Evaluating Peace and Reconciliation in International Climate Negotiations

Evaluating peace and reconciliation to address historical responsibility within international climate negotiations


Achieving an effective and inclusive climate regime may require resolving conflicts about historical responsibility and future-oriented climate action. Despite differences in context, peace and reconciliation processes offer a wealth of experience for addressing the tensions between past-oriented concerns about historical responsibility and future-oriented desires for deeper mitigation. Using an iterative workshop process that includes researchers, practitioners and policy experts in the climate policy and peace and reconciliation spheres, this project will produce a theoretically sound and politically relevant proposal that applies lessons from peace and reconciliation processes to international climate policy debates.

We have started our engagement activities in September:

  • First Workshop held at the Hague Institute for Global Justice in September 2015. Find links to the blogs BELOW!
  • Second Workshop this focused on developing a politically oriented, concrete policy proposal of how to apply lessons and tools from transitional justice to the climate context Brussels, March 2016. Find links to the blogs BELOW!

We are planning one final workshop for this project:

  • Third Workshop: A engagement activity coinciding with the UNFCCC sessions leading up to the 2016 loss and damage mechanism review (Bonn, June 2016).

International climate policy negotiations are at a crossroads. Geopolitical changes combined with the increasing urgency of ambitious climate action have re-opened debates about equity in the international climate arena. Tensions about historical responsibility have been particularly difficult and could intensify as climate impacts become more severe, as developing countries face mounting pressure to take mitigation action, and as the UNFCCC workstream on loss and damage is reviewed at COP 22 in 2016. Resolving conflicts about the role of historical responsibility in a future-oriented climate policy may be necessary to enable a global transition to a regime capable of facilitating the depth of collective action required.

This project builds on international experience with peace and reconciliation processes in order to develop a new approach to climate equity that may be better suited to reconciling past-oriented concerns about historical responsibility and associated obligations with future-oriented desires for broader and deeper mitigation. Although substantial policy experience has been gained through efforts to address other complex conflicts at the interface of historical responsibility and imperatives for new collective futures – such as the transition from apartheid in South Africa – lessons from these processes have not been examined or applied in the climate context. The contexts may seem profoundly different, but international climate policy debates share three key similarities with conflicts in which peace and reconciliation processes have been pursued. These elements include: a) unavoidable interdependence and mutually harmful consequences of not finding an agreement; b) limited ability to address justice concerns through existing legal systems (national or international); and c) profound disagreements about how the past and future should relate in a period of transition.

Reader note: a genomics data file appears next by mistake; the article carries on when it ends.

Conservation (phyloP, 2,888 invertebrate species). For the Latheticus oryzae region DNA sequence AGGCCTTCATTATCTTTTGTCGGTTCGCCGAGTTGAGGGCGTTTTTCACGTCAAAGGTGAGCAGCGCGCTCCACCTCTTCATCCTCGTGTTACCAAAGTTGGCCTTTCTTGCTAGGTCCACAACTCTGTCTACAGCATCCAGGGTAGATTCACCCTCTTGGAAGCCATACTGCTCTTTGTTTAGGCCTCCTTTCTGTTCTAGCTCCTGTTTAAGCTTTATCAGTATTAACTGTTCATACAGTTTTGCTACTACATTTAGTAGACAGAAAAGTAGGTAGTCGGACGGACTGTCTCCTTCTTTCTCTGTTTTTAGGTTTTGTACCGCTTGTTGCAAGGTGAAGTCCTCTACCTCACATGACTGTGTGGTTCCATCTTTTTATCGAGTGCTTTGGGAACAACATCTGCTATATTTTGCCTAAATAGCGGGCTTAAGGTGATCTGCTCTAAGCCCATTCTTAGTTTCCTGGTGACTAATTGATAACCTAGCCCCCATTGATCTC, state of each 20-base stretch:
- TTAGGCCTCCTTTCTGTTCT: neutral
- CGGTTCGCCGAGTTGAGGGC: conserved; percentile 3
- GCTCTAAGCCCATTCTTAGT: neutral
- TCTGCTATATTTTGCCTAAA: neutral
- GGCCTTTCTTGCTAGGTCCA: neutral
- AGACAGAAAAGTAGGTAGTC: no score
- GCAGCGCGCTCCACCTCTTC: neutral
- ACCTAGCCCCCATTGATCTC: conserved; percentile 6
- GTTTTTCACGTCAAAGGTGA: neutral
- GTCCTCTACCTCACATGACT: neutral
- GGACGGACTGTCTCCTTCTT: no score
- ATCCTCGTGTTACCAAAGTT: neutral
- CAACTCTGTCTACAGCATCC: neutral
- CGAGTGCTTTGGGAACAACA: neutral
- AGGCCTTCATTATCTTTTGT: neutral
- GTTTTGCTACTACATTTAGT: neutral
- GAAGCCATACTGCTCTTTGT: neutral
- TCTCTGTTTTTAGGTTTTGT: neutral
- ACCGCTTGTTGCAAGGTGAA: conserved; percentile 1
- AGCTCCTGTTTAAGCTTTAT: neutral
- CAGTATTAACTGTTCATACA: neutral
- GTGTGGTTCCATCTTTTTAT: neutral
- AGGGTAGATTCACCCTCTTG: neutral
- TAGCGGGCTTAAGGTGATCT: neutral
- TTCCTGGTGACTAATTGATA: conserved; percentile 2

Through an iterative series of academic research and policy workshops this project will assess the theoretical and political utility of a peace and reconciliation approach in the climate context. The product of this process will be a policy proposal that illustrates how this approach could be used to reshape the contours of current climate negotiations. Ongoing conflicts about the role of historical responsibility and the type of future regime desirable within the global climate arena have the potential to systematically undermine an ambitious global agreement, a challenge this proposal aims to tackle directly.

For further reading see Sonja Klinsky’s blog: ‘How transitional justice can help climate negotiations’
‘Rob Byrne’s Blog: ‘Why climate negotiations should tackle technology injustice’ Joy Hyvarinen’s Blog ‘Could lessons from transitional justice help to realize a fair and effective global response to climate change?’
and Ari Huhtala’s blog: OPINION: Justice in the climate negotiations – and in the real world

The project is led by Climate Strategies Member Sonja Klinsky.

This project is funded by the KR Foundation and supported by Konrad Adenauer Foundation.